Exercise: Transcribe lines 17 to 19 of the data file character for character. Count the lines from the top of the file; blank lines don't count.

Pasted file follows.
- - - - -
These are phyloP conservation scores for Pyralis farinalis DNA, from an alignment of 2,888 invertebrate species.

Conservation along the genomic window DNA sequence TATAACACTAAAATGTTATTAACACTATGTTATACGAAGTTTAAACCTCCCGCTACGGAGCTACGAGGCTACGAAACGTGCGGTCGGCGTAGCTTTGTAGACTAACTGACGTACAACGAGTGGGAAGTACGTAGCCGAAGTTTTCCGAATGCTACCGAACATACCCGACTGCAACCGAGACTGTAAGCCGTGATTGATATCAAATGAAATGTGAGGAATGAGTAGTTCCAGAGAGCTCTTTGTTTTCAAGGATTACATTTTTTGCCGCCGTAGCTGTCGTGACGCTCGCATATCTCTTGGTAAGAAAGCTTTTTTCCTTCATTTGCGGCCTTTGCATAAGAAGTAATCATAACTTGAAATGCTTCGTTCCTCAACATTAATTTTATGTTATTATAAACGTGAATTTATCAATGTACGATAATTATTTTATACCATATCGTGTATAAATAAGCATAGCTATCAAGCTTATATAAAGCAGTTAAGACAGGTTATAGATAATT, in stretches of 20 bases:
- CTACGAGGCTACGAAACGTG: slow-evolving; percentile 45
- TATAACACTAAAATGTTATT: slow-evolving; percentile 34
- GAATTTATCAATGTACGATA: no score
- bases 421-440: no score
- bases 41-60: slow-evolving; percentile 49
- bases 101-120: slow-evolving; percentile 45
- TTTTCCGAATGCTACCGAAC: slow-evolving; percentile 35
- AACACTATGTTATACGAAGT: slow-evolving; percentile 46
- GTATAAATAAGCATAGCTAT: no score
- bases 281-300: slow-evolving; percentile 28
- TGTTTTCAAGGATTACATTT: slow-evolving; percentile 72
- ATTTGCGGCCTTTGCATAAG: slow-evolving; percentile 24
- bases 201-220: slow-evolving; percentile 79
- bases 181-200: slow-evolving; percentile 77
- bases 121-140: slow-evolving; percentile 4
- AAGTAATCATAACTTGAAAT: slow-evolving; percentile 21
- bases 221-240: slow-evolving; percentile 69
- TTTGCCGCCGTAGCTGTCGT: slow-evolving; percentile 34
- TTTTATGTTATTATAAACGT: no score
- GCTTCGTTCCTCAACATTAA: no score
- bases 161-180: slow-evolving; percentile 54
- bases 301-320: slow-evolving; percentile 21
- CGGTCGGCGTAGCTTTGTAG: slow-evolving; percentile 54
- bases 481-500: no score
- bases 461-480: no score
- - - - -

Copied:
- bases 121-140: slow-evolving; percentile 4
- AAGTAATCATAACTTGAAAT: slow-evolving; percentile 21
- bases 221-240: slow-evolving; percentile 69